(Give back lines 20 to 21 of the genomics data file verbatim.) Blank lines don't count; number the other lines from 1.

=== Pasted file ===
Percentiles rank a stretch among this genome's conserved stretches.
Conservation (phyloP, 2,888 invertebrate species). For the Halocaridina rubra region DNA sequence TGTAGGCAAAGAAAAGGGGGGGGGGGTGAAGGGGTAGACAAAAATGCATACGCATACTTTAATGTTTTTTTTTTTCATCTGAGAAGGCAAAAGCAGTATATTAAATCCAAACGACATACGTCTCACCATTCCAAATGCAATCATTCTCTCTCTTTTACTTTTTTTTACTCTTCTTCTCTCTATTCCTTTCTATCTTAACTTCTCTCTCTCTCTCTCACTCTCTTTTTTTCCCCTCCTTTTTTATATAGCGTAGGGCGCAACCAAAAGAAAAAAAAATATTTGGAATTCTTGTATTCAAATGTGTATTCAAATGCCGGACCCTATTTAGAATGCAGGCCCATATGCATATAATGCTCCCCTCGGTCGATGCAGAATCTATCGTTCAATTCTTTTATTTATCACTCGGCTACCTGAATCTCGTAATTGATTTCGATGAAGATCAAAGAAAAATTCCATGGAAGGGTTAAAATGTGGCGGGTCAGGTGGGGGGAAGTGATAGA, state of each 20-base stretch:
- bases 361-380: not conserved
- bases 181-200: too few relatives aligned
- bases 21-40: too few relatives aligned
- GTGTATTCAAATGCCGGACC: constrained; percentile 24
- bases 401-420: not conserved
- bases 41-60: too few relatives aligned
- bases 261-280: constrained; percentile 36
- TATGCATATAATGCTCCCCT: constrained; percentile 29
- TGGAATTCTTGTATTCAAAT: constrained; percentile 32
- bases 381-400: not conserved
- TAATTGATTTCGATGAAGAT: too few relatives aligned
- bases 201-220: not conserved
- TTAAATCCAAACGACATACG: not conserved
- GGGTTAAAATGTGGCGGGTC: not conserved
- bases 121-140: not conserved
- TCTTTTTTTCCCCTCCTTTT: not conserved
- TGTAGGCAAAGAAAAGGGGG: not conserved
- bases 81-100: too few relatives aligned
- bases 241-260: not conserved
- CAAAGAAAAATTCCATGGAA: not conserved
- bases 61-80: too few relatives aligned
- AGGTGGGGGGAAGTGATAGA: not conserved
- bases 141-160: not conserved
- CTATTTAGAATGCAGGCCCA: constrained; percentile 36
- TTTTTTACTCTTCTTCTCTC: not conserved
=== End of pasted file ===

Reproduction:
- bases 81-100: too few relatives aligned
- bases 241-260: not conserved